5. (still current) followed by with as an indication of manner:
      She died with dignity.
  2. (transitive) To stop living and undergo (a specified death).
    He died a hero's death.
    They died a thousand deaths.
  3. (intransitive, figuratively) To yearn intensely.
    • 1598, Shakespeare, Much Ado About Nothing, Act III, Scene II:
      Yes, and his ill conditions; and in despite of all, dies for him.
    • 2004 Paul Joseph Draus, Consumed in the city: observing tuberculosis at century's end - Page 168
      I could see that he was dying, dying for a cigarette, dying for a fix maybe, dying for a little bit of freedom, but trapped in a hospital bed and a sick body.
  4. (intransitive, idiomatic) To be utterly cut off by family or friends, as if dead.
    The day our sister eloped, she died to our mother.
  5. (intransitive, figuratively) To become spiritually dead; to lose hope.
    He died a little inside each time she refused to speak to him.
  6. (intransitive, colloquial) To be mortified or shocked by a situation.
    If anyone sees me wearing this ridiculous outfit, I'll die.
  7. (figuratively, intransitive) To be so overcome with emotion or laughter as to be incapacitated.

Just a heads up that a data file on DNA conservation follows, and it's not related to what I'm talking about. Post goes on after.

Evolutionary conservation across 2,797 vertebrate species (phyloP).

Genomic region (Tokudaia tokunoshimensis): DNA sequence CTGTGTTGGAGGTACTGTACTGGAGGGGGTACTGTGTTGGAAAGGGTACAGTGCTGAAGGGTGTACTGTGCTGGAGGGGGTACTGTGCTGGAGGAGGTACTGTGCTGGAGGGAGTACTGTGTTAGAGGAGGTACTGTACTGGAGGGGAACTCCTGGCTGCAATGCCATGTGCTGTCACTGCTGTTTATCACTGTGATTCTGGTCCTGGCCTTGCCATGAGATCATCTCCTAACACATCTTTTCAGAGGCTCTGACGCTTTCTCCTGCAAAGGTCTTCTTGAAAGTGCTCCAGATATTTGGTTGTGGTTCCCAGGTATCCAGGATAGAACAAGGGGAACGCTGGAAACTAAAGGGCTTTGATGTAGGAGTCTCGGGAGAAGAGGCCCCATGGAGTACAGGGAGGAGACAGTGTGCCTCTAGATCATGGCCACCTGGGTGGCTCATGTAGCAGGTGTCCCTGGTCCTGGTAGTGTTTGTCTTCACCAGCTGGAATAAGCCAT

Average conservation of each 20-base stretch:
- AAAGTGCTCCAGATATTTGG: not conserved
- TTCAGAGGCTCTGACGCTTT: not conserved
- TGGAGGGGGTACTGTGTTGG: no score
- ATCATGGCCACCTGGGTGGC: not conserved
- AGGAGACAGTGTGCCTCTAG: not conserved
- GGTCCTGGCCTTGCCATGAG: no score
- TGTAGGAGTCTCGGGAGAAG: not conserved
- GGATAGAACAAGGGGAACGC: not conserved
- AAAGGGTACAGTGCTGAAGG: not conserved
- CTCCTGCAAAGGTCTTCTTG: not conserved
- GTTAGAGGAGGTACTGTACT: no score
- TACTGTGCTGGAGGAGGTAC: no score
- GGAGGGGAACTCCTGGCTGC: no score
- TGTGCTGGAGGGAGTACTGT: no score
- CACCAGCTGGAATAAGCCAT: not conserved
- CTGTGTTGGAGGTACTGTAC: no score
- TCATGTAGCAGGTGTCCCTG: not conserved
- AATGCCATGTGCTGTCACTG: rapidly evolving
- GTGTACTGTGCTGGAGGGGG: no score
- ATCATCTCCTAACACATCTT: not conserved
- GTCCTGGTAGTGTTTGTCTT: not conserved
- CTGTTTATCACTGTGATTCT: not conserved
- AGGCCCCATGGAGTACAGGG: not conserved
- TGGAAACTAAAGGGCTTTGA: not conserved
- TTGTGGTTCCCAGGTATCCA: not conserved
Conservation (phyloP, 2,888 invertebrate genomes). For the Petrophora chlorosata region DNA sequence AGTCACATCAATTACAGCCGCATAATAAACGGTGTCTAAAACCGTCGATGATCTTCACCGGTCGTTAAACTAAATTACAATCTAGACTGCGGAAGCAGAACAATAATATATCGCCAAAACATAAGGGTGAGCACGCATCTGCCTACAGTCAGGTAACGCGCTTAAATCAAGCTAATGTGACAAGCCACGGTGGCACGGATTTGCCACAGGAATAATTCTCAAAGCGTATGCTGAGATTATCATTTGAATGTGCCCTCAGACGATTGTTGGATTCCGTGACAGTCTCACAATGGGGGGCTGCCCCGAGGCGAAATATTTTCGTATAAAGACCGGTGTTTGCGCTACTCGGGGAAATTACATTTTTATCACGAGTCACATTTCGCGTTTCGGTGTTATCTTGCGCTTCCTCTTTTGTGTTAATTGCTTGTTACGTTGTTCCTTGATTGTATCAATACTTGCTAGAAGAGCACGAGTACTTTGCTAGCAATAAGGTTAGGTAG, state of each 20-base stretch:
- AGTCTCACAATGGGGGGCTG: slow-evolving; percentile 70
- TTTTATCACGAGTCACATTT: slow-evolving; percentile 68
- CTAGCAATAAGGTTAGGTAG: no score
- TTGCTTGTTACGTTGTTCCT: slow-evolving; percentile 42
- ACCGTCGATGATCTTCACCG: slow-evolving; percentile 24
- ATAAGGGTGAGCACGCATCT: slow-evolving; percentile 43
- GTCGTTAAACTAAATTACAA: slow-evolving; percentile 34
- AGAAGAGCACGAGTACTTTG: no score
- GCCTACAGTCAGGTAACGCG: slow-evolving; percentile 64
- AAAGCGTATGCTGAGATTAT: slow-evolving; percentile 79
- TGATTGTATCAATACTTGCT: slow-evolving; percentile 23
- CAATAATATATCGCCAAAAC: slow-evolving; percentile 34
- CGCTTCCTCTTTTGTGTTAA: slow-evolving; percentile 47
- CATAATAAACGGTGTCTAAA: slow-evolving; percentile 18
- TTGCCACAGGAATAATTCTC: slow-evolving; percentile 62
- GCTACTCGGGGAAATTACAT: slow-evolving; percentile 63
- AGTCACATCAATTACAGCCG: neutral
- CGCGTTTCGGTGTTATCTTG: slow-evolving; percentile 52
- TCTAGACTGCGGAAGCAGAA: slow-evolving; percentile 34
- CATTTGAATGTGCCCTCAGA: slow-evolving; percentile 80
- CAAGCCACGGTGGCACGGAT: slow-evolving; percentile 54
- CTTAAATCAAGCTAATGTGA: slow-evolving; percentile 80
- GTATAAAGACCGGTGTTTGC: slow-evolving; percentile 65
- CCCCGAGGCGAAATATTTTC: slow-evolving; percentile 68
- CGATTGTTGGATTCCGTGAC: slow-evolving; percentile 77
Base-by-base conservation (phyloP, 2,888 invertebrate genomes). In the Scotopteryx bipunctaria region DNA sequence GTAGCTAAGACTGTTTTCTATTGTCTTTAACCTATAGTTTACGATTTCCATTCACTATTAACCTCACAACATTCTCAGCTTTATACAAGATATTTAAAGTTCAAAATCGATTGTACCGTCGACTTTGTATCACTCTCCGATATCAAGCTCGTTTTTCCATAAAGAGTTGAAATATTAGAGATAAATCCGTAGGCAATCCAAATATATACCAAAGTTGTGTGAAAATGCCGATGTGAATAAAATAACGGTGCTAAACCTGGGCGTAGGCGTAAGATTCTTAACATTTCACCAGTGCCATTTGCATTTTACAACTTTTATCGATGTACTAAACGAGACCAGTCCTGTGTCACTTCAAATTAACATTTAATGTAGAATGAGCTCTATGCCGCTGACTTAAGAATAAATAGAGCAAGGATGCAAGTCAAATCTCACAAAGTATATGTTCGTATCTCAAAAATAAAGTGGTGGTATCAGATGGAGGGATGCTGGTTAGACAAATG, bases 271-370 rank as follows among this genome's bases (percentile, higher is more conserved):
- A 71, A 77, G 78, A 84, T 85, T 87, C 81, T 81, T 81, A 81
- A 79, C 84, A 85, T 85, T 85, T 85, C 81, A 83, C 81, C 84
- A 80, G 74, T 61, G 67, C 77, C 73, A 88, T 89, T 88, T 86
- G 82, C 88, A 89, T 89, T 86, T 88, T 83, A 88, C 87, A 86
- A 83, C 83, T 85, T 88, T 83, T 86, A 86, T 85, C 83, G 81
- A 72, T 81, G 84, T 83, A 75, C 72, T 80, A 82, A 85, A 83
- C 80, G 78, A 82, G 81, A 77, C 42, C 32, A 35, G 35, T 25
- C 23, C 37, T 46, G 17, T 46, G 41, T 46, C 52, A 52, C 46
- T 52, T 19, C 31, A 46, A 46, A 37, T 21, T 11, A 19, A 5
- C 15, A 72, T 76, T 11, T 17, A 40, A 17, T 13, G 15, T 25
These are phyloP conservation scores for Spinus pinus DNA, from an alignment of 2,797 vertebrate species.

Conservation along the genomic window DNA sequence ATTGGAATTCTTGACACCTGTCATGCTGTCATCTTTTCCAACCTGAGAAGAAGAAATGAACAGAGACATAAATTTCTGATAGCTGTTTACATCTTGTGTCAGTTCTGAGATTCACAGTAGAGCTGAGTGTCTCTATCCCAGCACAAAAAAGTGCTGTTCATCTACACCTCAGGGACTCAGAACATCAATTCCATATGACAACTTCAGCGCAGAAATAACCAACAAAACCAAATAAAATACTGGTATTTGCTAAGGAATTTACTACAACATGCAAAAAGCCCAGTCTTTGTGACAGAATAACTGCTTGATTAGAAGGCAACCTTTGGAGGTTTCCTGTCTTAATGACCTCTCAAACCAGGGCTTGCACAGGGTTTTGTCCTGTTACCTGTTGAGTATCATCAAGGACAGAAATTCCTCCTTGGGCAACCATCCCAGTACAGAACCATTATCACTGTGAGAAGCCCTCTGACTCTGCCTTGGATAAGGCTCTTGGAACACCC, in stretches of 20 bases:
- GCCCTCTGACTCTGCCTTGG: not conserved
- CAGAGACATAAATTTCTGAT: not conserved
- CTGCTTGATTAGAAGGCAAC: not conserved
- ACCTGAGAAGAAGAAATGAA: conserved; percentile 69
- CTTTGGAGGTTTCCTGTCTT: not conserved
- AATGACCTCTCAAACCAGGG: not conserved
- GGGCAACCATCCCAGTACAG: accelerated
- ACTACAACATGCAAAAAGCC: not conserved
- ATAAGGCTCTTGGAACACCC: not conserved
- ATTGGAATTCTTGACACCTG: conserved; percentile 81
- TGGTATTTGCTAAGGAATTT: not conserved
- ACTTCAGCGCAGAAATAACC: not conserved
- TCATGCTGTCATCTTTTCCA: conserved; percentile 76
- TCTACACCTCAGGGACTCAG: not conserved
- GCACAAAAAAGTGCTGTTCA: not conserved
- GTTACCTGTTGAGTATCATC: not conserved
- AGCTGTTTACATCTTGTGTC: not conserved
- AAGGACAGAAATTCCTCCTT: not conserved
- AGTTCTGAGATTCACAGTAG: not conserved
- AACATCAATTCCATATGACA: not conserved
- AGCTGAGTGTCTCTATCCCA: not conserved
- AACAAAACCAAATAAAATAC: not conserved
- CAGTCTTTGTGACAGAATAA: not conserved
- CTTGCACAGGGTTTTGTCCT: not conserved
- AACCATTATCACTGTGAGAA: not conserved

When I found out my two favorite musicians would be recording an album together, I literally planned my own funeral arrangements and died.
    • 1976, an anchorman on Channel Five in California, quoted in Journal and Newsletter [of the] California Classical Association, Northern Section:
      I literally died when I saw that.
  8. (intransitive, of a machine) To stop working, to break down.
    My car died in the middle of the freeway this morning.
  9. (intransitive, of a computer program) To abort, to terminate (as an error condition).
  10. To perish; to cease to exist; to become lost or extinct.
    • Spectator
      letting the secret die within his own breast
    • Tennyson
      Great deeds cannot die.
  11. To sink; to faint; to pine; to languish, with weakness, discouragement, love, etc.
    • Bible, 1 Samuel xxv. 37
      His heart died within, and he became as a stone.
  12. (often with "to") To become indifferent; to cease to be subject.
    to die to pleasure or to sin
  13. (transitive, video games) To be killed by an enemy. Usually followed by to or another preposition.
    I can't believe I just died to a squirrel!
  14. (architecture) To disappear gradually in another surface, as where mouldings are lost in a sloped or curved face.
  15. To become vapid, flat, or spiritless, as liquor.
  16. (of a stand-up comedian or a joke) To fail to evoke laughter from the audience.
    Then there was that time I died onstage in Montreal...
Usage notes[edit]
1611, King James Bible
I do not frustrate the grace of God: for if righteousness come by the law, then Christ is dead in vain. (Gal. 2:21)
Synonyms[edit]
Derived terms[edit]
Related terms[edit]
Translations[edit]

References[edit]

  1. ^ J. P. Mallory, Douglas Q. Adams, Encyclopedia of Indo-European Culture (London: Fitzroy Dearborn, 1999), page 150, s.v. "death"
  2. ^ Vladimir Orel, A Handbook of Germanic Etymology (Leiden, Netherlands: Brill, 2003).

Etymology 2[edit]

A pair of common dice with six sides each.
Various dice with different numbers of sides and distributions of values.